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Predictor of Hand Radiological Progression in Patients With Rheumatoid Arthritis Receiving TNF Antagonist Therapy by Change in Grayscale Synovitis—A Preliminary Study

Chen, Ying-Chou MD; Su, Fu-Mei MD; Hsu, Shih-Wei MD; Chen, Jia-Feng MD; Cheng, Tien-Tsai MD; Lai, Han-Ming MD; Chiu, Wen-Chan MD

JCR: Journal of Clinical Rheumatology: March 2017 - Volume 23 - Issue 2 - p 73–76
doi: 10.1097/RHU.0000000000000516
Original Articles

Objectives: This prospective study aimed to compare synovial ultrasound scores to conventional measures (DAS28, CRP levels) in predicting radiographic progression in patients with rheumatoid arthritis under TNF antagonist therapy.

Methods: Patients with RA who received TNF antagonist therapy were enrolled, all of whom underwent clinical, laboratory, and ultrasonographic assessments with grayscale and power Doppler assessments of bilateral elbows (anterior and posterior recess), wrists (dorsal, palmar, and ulnar aspects), second and third MCP joints (dorsal and palmar recess), and PIP II and III (dorsal and palmar) at baseline and at 1, 3 months. Hand radiographic damage was evaluated using van der Heijde modified Total Sharp Score (TSS) at baseline and 12 months.

Results: Thirty-two patients (384 joints, 832 synovial sites) continued the same treatment regimen for 12 months and completed the study, 41.6% of whom showed radiographic progression during the study period. Baseline DAS28 (P = 0.123), CRP level (P = 0.177), grayscale synovitis (P = 0.092), and power Doppler synovitis (P = 0.120) could not predict radiological damage in the TNF antagonist therapy group. However, ΔTSS was significantly related to changes in grayscale synovitis between baseline and 1 month (P = 0.011), but not at 3 months (P = 0.591), and was not related to changes in the power Doppler score at 1 (P = 0.634) and 3 months (P = 0.298).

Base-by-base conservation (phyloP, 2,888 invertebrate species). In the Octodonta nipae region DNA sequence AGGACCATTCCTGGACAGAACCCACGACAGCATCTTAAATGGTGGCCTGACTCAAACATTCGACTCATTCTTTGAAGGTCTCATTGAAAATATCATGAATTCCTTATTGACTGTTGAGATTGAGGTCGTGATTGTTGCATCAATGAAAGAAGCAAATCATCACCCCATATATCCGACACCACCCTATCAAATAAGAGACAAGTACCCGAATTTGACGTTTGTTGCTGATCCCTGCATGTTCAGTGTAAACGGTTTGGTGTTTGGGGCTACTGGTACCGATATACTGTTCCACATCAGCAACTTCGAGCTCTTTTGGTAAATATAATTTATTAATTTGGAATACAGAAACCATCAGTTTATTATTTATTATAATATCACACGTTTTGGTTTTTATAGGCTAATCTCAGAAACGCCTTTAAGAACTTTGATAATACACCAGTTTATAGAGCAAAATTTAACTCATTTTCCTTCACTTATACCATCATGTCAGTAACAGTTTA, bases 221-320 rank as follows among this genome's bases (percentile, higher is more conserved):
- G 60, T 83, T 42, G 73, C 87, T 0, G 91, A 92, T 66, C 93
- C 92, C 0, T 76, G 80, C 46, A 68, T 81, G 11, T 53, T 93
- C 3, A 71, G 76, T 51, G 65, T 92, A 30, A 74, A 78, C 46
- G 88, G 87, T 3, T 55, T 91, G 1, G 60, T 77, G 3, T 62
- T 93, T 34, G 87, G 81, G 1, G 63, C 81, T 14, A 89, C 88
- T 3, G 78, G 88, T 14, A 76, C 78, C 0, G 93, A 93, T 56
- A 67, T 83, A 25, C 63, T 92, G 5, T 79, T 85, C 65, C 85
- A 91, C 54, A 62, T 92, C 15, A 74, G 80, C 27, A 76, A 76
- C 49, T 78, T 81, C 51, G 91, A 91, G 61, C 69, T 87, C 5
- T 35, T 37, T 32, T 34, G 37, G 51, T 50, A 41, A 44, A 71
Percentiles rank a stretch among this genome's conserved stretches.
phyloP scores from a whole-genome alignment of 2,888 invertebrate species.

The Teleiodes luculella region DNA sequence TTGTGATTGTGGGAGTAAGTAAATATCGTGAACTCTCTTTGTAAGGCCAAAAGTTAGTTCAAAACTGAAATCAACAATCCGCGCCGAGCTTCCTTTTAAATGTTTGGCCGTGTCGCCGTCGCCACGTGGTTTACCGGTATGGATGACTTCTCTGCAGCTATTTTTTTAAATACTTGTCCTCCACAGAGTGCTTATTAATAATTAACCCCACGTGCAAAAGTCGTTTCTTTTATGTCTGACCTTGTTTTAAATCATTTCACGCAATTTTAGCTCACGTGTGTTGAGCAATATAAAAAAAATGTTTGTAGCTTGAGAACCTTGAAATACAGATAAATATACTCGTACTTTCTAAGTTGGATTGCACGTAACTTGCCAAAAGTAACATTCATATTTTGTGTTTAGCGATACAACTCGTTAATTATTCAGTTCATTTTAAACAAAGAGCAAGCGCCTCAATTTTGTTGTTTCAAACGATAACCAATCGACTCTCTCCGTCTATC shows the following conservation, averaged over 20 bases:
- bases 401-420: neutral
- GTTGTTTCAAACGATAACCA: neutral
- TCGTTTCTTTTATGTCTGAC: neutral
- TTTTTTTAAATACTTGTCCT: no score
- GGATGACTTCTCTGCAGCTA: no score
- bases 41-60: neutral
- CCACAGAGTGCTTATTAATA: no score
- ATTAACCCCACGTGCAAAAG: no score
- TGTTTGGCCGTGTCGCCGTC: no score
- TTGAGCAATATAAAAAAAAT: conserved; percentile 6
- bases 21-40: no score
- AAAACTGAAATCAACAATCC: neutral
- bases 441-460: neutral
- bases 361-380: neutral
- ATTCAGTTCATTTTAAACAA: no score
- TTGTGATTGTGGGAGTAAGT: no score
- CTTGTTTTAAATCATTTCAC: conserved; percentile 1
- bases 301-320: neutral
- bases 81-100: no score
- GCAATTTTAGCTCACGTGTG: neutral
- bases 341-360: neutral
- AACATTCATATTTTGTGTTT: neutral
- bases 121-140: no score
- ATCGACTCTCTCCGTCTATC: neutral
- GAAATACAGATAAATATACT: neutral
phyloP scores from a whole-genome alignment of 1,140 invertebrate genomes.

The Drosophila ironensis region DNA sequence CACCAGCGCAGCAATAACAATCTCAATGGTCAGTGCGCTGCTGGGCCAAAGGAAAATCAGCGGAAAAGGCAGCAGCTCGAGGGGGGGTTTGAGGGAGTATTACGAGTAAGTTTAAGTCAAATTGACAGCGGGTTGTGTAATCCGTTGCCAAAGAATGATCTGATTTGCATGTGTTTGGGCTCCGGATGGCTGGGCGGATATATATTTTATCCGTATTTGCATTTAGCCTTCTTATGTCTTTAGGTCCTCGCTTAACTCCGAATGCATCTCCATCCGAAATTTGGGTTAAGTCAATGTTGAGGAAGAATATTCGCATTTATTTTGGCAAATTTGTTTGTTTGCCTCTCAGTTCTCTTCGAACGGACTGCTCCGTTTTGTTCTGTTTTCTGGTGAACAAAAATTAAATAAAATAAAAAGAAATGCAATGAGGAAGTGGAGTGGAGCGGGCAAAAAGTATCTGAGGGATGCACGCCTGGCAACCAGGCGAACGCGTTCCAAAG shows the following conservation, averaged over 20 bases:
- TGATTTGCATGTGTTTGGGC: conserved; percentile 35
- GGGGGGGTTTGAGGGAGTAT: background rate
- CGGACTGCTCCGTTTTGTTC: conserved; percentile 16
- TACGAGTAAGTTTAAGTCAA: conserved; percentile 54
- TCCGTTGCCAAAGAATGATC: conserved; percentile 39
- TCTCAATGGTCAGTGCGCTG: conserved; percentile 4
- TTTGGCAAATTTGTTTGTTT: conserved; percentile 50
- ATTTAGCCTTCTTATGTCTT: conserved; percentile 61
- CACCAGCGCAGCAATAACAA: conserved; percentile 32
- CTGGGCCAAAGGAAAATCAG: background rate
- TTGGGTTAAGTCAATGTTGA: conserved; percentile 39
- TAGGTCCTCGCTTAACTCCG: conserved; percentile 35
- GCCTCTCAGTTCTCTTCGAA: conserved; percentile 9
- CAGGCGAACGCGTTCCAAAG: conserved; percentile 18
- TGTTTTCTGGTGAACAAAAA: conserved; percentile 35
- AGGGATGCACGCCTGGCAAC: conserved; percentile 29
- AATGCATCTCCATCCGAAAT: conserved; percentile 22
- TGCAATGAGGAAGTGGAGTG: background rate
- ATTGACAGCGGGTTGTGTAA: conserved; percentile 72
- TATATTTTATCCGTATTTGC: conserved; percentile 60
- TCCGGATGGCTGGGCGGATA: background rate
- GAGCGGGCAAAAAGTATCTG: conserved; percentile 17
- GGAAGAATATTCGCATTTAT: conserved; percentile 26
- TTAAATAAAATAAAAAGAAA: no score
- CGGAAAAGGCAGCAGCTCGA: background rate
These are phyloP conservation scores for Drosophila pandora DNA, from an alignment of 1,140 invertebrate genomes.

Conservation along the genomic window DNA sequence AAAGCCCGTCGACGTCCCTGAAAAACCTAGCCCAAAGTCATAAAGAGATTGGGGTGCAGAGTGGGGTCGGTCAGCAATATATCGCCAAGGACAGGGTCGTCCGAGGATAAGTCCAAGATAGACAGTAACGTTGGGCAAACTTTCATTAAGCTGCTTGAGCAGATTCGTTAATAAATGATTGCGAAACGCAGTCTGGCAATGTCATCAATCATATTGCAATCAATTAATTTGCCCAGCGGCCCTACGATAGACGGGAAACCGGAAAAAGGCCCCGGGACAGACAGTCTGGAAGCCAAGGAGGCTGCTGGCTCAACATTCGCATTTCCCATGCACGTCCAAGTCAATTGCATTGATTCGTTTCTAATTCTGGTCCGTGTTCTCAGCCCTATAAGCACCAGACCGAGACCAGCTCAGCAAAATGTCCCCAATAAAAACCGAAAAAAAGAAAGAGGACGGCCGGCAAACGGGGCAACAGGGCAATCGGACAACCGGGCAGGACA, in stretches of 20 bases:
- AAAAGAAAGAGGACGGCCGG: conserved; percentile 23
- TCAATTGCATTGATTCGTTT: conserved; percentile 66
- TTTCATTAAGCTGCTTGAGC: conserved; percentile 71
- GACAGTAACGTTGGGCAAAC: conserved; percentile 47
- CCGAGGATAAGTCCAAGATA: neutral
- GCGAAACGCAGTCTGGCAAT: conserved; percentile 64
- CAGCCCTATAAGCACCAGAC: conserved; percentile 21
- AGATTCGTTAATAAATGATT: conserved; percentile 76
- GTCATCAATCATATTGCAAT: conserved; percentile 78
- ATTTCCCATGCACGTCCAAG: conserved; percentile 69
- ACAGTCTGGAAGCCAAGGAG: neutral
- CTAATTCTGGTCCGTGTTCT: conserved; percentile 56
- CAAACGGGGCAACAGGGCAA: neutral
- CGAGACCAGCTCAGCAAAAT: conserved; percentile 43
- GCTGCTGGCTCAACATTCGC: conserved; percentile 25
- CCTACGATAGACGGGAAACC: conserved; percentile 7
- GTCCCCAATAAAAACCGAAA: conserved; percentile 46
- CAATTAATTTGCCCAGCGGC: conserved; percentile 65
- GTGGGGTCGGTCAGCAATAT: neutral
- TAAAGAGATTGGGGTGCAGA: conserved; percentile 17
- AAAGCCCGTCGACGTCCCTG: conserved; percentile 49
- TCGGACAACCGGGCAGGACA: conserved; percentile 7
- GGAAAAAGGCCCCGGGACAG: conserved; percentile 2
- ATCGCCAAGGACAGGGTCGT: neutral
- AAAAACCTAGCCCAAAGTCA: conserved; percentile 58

Conclusions: Our data confirm that delayed improvement in grayscale synovitis between baseline and 1 month more accurately reflects 1-year radiological damage than conventional measures such as DAS28 score and CRP level. Therefore, we recommend serial ultrasound follow-up of patients with RA receiving TNF antagonist therapy.

From the Departments of *Rheumatology, and †Department of Radiology, Kaohsiung Chang Gung Memorial Hospital, Chang Gung University College of Medicine, Kaohsiung, Taiwan.

The authors declare no conflict of interest.

Author contributions: Ying-Chou Chen designed and performed the research; Shih-Wei Hsu scored radiographs. Jia-Feng Chen performed ultrasound. Fu-Mei Su analyzed data, Tien-Tsai Cheng, Han-Ming Lai, Wen-Chan Chiu provided RA care. Ying-Chou Chen wrote the final paper.

This study was supported by Kaohsiung Chang Gung Memorial Hospital and Chang Gung University College of Medicine, Kaohsiung grant CMRPG8A0591.

Correspondence: Ying-Chou Chen, Department of Rheumatology, Kaohsiung Chang Gung Memorial Hospital and Chang Gung University College of Medicine, Kaohsiung 833, Taiwan. 123 Ta-Pei Rd, Niao-Sung District, Kaohsiung 833, Taiwan. E-mail: r820713@ms13.hinet.net.

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